In addition, corrupt officials in government and state-run business enterprises are smuggling petroleum products into the country, and drug companies are diverting methamphetamine precursors to the international illicit narcotics-producing market.
Intellectual property crimes abound as well. Legitimate factories in Guangdong Province are "major producers of pirated and counterfeit products." China's triads (criminal groups) are heavily involved in this activity, as they are with entertainment businesses such as prostitution, gambling, and nightclubs, which "provide excellent cover for money-laundering schemes."
A black market in small arms also flourishes. Military weapons are sold to criminal groups in East Asia, and firearms are showing up in increasing supply in China itself Police have encountered some gangs that were armed with assault rifles.
The picture is mixed in Hong Kong. Its crime problems have not diminished since its bandover in 1997. Money laundering continues to thrive, fueled largely by heroin proceeds. Triads continue to control much of the civil service, media, and stock exchange. Yet Hong Kong has made headway against corruption. Authorities have also been cracking down on rampant organized crime in Macau, with the murder rate dropping sharply in the first ten months of 2000. Similar reforms have been promised in Taiwan.
Japan's organized crime syndicates, known as yakuza, and their practice of "sokaiya" (corporate extortion) have long been tolerated by Japanese society, but that has begun to change. Ethnic Chinese criminal gangs linked to illegal immigration and arms trafficking are publicly perceived as the biggest criminal threats to Japan.
South America. In the criminal world, cocaine is still king in South America. But criminal syndicates have been branching out and foreign groups have been coming in. Growing problems in the region include counterfeiting and money laundering.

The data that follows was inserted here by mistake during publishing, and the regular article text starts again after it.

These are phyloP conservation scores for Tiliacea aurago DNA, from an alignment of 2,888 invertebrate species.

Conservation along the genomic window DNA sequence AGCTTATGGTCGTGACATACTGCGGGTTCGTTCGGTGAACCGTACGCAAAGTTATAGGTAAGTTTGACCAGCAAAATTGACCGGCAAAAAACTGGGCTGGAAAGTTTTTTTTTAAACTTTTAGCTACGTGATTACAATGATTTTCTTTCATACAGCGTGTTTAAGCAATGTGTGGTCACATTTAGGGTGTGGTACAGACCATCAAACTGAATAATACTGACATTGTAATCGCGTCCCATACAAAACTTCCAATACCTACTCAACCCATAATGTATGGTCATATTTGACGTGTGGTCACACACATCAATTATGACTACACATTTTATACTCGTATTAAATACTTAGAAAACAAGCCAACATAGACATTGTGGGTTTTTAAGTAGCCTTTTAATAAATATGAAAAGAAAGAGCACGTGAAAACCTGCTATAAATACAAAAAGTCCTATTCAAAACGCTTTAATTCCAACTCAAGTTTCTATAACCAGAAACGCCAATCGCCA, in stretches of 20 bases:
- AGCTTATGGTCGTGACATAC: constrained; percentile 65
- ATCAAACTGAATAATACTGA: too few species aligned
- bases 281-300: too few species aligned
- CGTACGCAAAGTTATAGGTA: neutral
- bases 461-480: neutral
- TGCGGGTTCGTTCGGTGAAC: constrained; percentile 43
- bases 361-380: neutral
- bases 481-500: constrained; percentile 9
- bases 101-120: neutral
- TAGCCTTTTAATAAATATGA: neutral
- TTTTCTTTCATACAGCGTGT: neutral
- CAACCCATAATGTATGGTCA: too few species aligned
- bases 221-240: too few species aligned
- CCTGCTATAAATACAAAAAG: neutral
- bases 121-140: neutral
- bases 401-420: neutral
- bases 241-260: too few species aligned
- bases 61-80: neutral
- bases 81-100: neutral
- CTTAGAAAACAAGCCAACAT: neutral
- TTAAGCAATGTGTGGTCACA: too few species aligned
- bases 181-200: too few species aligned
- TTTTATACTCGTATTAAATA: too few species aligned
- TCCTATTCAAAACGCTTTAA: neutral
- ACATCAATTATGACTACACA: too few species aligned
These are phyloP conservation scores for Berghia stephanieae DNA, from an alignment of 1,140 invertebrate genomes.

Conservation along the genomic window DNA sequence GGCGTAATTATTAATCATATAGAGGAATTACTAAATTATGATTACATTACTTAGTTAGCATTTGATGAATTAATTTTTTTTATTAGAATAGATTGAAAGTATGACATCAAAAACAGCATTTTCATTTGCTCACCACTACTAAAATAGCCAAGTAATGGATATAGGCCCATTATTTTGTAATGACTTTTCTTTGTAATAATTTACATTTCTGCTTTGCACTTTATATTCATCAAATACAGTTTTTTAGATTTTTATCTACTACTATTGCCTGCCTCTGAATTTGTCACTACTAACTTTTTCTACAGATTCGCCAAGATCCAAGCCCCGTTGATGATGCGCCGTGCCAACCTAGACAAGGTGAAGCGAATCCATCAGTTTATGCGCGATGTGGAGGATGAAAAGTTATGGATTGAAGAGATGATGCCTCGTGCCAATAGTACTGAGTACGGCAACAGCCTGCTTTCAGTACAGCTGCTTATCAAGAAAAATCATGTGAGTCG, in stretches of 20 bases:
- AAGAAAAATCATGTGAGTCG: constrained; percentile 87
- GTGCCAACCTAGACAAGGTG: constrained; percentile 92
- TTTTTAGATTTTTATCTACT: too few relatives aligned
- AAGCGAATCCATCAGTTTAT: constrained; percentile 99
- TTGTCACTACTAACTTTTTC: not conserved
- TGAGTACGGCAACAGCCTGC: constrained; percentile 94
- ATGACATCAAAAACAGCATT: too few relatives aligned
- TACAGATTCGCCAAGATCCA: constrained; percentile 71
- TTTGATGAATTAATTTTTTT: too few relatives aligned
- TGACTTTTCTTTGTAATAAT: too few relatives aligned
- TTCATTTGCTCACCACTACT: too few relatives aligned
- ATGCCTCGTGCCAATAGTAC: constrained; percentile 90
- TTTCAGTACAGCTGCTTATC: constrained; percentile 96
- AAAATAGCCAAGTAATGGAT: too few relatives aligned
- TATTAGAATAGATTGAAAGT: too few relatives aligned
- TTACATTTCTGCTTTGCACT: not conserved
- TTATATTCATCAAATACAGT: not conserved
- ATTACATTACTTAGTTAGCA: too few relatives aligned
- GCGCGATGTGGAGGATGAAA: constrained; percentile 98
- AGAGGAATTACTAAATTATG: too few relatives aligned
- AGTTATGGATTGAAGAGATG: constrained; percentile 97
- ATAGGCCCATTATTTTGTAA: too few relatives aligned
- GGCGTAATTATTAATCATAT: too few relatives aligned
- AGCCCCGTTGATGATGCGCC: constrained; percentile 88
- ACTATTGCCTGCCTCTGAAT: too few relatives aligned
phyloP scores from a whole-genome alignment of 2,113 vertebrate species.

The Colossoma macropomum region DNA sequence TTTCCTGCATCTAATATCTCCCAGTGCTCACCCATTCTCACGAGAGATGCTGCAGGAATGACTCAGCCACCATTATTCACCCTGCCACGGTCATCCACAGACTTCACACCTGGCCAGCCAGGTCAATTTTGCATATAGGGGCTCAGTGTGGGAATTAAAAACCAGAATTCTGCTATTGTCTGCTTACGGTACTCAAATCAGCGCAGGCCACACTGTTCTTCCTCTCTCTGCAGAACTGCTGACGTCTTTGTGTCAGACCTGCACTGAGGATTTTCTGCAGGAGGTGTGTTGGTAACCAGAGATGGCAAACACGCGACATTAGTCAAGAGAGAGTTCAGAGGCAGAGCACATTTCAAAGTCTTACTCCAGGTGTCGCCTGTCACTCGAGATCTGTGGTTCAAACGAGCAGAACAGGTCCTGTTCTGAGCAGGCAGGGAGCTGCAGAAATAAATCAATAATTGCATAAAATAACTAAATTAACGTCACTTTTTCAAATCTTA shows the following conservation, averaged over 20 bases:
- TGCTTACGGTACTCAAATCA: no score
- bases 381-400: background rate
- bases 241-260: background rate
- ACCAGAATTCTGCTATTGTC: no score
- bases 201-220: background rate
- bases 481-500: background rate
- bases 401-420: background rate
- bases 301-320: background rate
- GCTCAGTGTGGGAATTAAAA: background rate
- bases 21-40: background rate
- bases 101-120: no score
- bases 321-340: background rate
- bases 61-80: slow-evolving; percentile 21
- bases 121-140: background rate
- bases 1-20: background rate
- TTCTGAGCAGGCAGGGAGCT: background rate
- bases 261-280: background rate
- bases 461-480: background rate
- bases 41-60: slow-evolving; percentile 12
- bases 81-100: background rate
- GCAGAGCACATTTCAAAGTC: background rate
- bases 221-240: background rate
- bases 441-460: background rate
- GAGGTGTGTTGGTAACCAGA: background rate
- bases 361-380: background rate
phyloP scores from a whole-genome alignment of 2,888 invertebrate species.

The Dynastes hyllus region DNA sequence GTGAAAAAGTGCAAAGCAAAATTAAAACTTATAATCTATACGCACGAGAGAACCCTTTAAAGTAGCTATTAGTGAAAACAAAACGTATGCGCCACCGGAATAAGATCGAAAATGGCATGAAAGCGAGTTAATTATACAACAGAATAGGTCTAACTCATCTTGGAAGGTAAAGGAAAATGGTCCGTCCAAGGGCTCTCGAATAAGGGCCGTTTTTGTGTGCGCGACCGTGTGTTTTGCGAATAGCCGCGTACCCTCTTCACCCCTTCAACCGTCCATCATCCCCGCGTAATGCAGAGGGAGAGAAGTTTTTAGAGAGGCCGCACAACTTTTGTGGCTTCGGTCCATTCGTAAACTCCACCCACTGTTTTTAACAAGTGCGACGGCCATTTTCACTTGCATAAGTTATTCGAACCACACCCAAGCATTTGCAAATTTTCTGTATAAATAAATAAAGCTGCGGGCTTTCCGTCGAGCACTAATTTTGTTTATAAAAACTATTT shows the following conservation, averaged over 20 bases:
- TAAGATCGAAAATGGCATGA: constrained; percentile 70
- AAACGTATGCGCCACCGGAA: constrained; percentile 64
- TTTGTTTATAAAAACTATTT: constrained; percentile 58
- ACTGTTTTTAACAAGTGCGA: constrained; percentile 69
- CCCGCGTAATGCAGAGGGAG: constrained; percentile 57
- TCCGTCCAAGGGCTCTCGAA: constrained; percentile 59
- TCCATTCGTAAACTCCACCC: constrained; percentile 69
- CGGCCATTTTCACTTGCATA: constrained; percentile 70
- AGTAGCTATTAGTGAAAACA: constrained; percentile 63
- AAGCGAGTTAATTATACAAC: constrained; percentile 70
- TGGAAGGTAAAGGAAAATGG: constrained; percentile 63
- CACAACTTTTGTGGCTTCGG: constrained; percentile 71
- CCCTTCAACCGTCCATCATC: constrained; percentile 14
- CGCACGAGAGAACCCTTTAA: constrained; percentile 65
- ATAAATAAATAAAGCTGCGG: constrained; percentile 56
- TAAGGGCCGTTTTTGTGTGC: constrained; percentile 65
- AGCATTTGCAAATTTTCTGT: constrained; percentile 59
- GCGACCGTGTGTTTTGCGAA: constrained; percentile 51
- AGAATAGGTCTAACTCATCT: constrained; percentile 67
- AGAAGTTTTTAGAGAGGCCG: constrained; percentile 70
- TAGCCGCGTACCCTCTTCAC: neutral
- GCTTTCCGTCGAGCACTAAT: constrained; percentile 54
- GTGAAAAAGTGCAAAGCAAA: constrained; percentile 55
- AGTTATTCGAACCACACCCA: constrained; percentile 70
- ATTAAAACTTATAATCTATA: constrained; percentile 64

In Colombia, "surging drug production is providing substantial resources to insurgent and paramilitary groups that threaten the country s stability," says the report. The country is also the world leader in the production of counterfeit U.S. money. If the Colombian government succeeds in diminishing coca production, the report's authors contend, coca cultivation may well spread to Ecuador and Venezuela, which in turn may trigger Peru and Bolivia to follow suit.
Brazil has become a haven of illegal CDs, videos, and cassettes, which are produced there and in Argentina. Illegal importation of firearms, rising street crime, kidnapping for profit, and drug addiction all bedevil Brazil.
Caribbean/Central America. Reliant on financial services, tourism, and gambling, Caribbean nations are "particularly vulnerable to high-level influence" of criminal groups. With weak law enforcement in place, few islands can fight entrenched money laundering and the overall ethos of corruption.
Panama has become an offshore money-laundering center, though the government recently passed tougher money-laundering legislation. Alien smuggling proliferates throughout the region, as countries are happy to relieve the burden on their economies. For most of the region, it is not a crime to aid and abet illegal migrants.
Mexico. NAFTA has opened doors for smuggling of drugs, alcohol, and other contraband. Mexico also remains the top money-laundering country in Latin America. Corruption in government remains deeply rooted, though the election of Vicente Fox has brought hope to the beleaguered country.
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|Title Annotation:||review of global trends in crime|
|Author:||GIPS, MICHAEL A.|
|Date:||Apr 1, 2001|
|Next Article:||Fuzzy Wuzzy Was a Spy.|